30 June 2002

Reads & Listens, June 2002

Reads:

Pages for You by Sylvia Brownrigg
Highly seductive and bittersweet coming-of-age novel. I am a little worried by my own indifference to the age difference and power imbalance between the characters -- if Anne were a male TA or professor, I know I would have been repulsed by the whole affair. Instead, all I could think of was the achingly long hours I used to spend in lectures with women I really, really, wanted to make love with. A good read for a lazy summer afternoon.

Upstairs, Downstairs by John Hawkesworth
This is a novel based on the television series so mostly just a cludged together version of the scripts. Therefore, it is even less a real book than some of the romances I've read lately. It might even have negative literary value. Regardless, it was light, amusing, and a good advertisement for the series.

Sarah & Rebekah by Orson Scott Card
These are the first and second books in a trilogy about women of Genesis. While these books spend a fair amount of time fleshing out these women's childhoods and early married years, as soon as we enter into the known scripture stories everything becomes very rushed and choppy. It's as if Card is saying "oh, you know this part all ready so I'll give you the Cliff Notes version." Also, these books follow the Mormon interpretation of scripture and so some events (and characters) seem a little distorted to me.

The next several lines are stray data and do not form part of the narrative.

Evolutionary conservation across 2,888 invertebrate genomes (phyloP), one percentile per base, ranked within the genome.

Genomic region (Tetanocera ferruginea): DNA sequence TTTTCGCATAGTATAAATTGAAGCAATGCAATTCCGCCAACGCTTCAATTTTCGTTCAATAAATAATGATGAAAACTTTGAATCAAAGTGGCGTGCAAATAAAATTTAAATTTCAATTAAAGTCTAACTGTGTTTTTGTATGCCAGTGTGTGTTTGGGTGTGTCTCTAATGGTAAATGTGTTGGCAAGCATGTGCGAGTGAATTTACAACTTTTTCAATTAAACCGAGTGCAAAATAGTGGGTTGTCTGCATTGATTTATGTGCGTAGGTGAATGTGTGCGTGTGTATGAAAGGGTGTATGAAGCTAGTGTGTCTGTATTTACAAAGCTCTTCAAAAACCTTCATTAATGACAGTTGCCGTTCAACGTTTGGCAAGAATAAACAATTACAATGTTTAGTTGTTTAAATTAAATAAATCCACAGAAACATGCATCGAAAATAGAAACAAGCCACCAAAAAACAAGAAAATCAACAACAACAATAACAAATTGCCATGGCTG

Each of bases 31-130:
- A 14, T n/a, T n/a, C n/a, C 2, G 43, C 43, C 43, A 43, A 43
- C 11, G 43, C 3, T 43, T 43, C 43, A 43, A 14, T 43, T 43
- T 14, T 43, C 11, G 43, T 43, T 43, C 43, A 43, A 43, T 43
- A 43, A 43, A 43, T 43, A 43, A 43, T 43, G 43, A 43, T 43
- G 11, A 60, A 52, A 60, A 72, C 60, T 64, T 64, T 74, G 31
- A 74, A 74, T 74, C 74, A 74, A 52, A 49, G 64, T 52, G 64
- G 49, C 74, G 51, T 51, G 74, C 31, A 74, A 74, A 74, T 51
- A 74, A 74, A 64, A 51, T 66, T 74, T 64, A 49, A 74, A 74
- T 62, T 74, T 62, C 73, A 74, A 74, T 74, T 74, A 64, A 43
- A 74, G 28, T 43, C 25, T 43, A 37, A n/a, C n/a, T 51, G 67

Poetry Speaks narrated by Charles Osgood
Mmmm ... wonderful book. Great poems and essays as well as amazing recordings on the poets reading their own works. Now I know how "anyone lived in a pretty how town" should be read. However, I wish the editors had decided to clean up some of the early recordings as they were nearly unintelligible without the read-along text. Is that Tennyson or static I hear?

Falling to Earth by Elizabeth Brownrigg
Falling is a wonderful little novel -- a weirdly delightful blend of mysticism and realism. This book is marketed as a lesbian novel, but I think many readers might be disappointed because the books does not focus on Alice's lesbianism. On the other hand, why should the book focus on her lesbianism if it's not important? The book was, for me, about trying to let go of the safe predictable life to rediscover one's creative self.

Freeze My Margarita & Strawberry Tattoo by Lauren Henderson
"Miss Marple crossed with weedkiller." Sexy and wicked.

Crown Duel by Sherwood Smith
Fast paced and generally well written YA. Mel and her brother Bran make a promise to their dying father that they will free Remalna from the oppression of King Galdran's rule and uphold the Covenant. Unfortunately, their rag-tag army is more of a nuisance than an actual threat. Mel is repeatedly taken hostage again and again by Shevraeth whom she detests, but ... do I sense an attempt at romantic tension?

Court Duel by Sherwood Smith
The romantic tension in Crown Duel comes to a head in this book. Unfortunately, so much of it reads like a watered down romance novel. The whole secret admirer scenario was so obvious, I wanted to smack Mel with a clue stick.